PROVO — Couples who are happy over the long haul stay healthier as the years pass, too, according to a new BYU study just published in the Journal of Marriage and Family.
It's not simply that marital conflict is bad for health. The study shows that if you look at separate lines on a graph tracking either marital happiness or unhappiness and one depicting physical wellbeing, you'll find similar slopes. The two issues are interconnected, the association "significant." Just as an unhappy marriage can detract from health, the study found a happy marriage could improve health.
"These results not only reinforce the effect of negative marital quality on declining health but also call attention to the important influence of positive marital quality on maintaining good health," the study said.
While it's not the first to show a good marital relationship is tied to better health, this is the longest longitudinal study of marriage quality and health ever done, tracking its subjects for 20 years, according to lead author Rick Miller, a professor in the School of Family Life at Brigham Young University.
"Marital conflict is a significant risk factor for health and mental health," he said. "Marital quality matters. The evidence is mounting that a relationship's quality — the ability to get along, to support each other, to regulate conflict — is an important factor for health."
"A burgeoning literature suggests that marriage may have a wide range of benefits, including improvements in individuals' economic well-being, mental and physical health, and the well-being of their children," is how the Office of the Assistant Secretary for Planning and Evaluation in the U.S. Department of Human Services summarized the importance of marriage in 2011. The briefing pointed out that married people are generally healthier than unmarried people.
But research has also long shown there are differences in marriage quality that impact health. A decade ago, for example, researchers at Ohio State University Medical Center found the quality of a married couple's relationship could be seen in their stress hormone and immune system response.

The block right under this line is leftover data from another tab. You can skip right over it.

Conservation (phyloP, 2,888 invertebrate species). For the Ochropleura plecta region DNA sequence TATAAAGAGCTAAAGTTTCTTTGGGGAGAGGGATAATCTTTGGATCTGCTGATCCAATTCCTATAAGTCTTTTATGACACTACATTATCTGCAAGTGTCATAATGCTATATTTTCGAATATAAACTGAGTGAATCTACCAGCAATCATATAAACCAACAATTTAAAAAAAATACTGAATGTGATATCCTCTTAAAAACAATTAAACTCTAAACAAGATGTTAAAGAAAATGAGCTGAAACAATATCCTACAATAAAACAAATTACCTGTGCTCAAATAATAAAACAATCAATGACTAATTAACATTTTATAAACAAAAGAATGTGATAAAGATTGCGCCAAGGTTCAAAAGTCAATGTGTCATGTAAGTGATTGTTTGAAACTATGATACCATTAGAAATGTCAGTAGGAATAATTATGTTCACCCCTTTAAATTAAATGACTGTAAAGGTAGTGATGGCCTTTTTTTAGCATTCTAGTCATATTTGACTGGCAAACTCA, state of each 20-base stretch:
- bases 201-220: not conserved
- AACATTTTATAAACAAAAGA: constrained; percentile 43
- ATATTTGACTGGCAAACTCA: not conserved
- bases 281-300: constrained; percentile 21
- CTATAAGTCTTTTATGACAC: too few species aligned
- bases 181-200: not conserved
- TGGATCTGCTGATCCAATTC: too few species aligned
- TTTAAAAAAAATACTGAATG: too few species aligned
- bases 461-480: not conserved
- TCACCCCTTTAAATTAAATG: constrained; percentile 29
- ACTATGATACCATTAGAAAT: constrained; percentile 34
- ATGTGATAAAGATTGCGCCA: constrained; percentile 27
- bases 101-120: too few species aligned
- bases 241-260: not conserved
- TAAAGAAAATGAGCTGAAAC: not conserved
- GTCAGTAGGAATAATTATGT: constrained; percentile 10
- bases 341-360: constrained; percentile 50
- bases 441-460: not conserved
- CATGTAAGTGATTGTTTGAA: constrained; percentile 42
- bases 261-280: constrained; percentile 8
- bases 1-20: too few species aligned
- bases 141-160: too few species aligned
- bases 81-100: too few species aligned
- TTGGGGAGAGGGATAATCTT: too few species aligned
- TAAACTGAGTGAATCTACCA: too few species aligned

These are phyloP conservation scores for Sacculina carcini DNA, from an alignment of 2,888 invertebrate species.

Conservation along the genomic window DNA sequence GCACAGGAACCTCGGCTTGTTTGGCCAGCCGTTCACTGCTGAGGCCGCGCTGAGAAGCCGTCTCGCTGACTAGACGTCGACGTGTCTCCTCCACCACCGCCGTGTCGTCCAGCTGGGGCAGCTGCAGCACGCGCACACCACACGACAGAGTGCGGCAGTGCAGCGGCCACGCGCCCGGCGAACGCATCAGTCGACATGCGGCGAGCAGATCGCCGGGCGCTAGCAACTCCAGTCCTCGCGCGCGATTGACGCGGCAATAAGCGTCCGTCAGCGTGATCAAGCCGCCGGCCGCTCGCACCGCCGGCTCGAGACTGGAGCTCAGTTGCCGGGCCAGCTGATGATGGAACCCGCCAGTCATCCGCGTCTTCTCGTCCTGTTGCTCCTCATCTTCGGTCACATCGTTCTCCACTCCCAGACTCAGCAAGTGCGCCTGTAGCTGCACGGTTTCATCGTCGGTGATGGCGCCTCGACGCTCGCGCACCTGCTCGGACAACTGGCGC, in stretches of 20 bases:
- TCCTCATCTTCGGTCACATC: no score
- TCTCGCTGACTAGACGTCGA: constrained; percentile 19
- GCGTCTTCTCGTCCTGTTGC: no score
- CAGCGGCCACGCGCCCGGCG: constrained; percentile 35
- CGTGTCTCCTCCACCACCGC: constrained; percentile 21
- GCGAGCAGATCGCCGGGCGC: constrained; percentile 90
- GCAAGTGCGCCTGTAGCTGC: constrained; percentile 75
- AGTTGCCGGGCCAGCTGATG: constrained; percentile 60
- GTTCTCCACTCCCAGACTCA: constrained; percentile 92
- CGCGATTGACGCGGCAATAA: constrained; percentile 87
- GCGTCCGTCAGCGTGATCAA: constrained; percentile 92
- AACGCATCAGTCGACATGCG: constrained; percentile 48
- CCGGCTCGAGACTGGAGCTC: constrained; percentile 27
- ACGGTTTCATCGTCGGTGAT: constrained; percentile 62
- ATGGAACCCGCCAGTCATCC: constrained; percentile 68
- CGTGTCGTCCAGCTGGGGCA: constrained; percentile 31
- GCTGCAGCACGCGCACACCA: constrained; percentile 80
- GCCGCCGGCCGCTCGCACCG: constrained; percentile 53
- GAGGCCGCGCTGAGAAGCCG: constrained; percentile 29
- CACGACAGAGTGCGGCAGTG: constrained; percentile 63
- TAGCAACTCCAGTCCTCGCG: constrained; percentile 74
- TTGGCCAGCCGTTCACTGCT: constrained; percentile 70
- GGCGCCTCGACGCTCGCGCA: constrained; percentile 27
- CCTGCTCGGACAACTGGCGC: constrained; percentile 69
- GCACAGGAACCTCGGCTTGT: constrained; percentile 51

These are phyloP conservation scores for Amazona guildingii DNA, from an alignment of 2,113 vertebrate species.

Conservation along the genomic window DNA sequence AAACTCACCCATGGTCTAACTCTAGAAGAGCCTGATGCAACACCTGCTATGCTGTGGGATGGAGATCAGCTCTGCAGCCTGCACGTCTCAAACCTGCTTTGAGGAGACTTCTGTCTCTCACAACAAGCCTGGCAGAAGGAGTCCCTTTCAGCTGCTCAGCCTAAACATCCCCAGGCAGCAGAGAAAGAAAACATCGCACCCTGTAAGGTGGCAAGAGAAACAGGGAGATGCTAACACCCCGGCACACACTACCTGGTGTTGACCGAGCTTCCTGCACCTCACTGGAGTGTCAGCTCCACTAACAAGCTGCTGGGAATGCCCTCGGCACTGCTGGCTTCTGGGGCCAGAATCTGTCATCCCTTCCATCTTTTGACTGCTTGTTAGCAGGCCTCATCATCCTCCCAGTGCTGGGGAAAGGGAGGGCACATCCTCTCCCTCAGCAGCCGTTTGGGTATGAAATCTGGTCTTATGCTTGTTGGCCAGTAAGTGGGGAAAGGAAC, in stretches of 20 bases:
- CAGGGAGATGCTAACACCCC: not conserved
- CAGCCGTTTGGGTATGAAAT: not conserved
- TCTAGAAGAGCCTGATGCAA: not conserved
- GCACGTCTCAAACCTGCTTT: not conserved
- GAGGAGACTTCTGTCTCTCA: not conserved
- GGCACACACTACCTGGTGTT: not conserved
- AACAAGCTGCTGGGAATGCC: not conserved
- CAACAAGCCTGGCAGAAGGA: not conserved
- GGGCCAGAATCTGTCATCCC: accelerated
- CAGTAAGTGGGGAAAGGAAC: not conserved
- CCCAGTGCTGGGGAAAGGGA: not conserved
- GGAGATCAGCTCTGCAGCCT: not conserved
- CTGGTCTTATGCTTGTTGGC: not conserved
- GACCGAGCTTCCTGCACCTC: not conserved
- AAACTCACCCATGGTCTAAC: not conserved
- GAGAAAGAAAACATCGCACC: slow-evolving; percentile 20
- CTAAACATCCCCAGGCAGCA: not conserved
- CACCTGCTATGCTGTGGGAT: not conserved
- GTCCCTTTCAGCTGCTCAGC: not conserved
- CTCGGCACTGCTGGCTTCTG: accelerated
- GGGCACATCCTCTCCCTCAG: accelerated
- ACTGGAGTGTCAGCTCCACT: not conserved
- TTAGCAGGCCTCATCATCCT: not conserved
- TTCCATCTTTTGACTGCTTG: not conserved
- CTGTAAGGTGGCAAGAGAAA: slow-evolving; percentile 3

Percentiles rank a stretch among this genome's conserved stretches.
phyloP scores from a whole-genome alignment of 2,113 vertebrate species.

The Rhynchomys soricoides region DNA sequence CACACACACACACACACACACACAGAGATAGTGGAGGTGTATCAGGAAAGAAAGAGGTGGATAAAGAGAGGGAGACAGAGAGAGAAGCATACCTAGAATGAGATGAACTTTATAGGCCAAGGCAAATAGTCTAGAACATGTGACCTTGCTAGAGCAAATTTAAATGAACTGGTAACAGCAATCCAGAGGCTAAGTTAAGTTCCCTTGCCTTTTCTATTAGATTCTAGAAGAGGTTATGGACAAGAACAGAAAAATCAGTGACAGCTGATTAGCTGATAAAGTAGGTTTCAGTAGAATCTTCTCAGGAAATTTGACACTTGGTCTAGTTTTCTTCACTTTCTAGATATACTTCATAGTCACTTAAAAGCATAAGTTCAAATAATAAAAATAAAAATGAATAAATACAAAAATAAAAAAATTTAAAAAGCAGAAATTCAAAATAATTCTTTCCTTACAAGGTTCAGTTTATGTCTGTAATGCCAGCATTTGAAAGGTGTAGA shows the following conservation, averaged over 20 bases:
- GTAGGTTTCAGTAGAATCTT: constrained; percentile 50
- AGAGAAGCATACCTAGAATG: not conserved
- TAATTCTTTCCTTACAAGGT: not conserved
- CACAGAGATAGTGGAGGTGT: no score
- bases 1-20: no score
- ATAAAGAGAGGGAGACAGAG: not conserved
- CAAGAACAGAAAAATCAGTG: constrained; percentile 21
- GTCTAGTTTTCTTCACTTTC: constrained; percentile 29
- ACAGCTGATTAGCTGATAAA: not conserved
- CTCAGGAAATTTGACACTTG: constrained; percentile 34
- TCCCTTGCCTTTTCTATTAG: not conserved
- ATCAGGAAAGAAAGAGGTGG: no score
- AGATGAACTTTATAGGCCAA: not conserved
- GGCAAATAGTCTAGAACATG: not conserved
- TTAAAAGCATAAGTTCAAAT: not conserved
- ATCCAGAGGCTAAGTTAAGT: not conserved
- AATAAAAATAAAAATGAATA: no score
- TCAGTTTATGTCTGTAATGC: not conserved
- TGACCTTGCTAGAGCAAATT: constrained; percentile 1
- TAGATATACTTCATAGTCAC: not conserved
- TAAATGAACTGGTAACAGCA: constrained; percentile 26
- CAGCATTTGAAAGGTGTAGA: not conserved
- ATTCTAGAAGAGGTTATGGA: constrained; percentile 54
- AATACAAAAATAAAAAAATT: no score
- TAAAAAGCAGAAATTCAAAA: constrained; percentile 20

The BYU study is the latest one to emphasize the quality of marriage and find that a happy marriage bestows health benefits on its members, while conflict and hostility lead to poorer health. The impact is so important, in fact, that Miller and some colleagues believe health insurance should cover the cost of marriage counseling if it's needed to strengthen a union.
Doing so could save the cost of dealing with some health problems down the road, Miller told the Deseret News.
Policymakers haven't addressed marital conflict and distress as a major cause of health problems in the United States, Miller said. Health insurance won't pay for marital therapy to help couples maintain their marriages when they're on rocky ground, despite earlier research that found marital conflict competes with smoking as a risk factor for diminished health.
Couples who fight, Miller said, should get counseling to deal with conflict. Problems allowed to fester within a marriage can turn into mental and physical health problems that may require medical intervention.
This new research is one more puzzle piece in an increasingly complex picture of how marriage quality and general well-being intersect. Other studies have shown, for instance, that people with more conflicts in their marriage go to the doctor more and health care spending increases.
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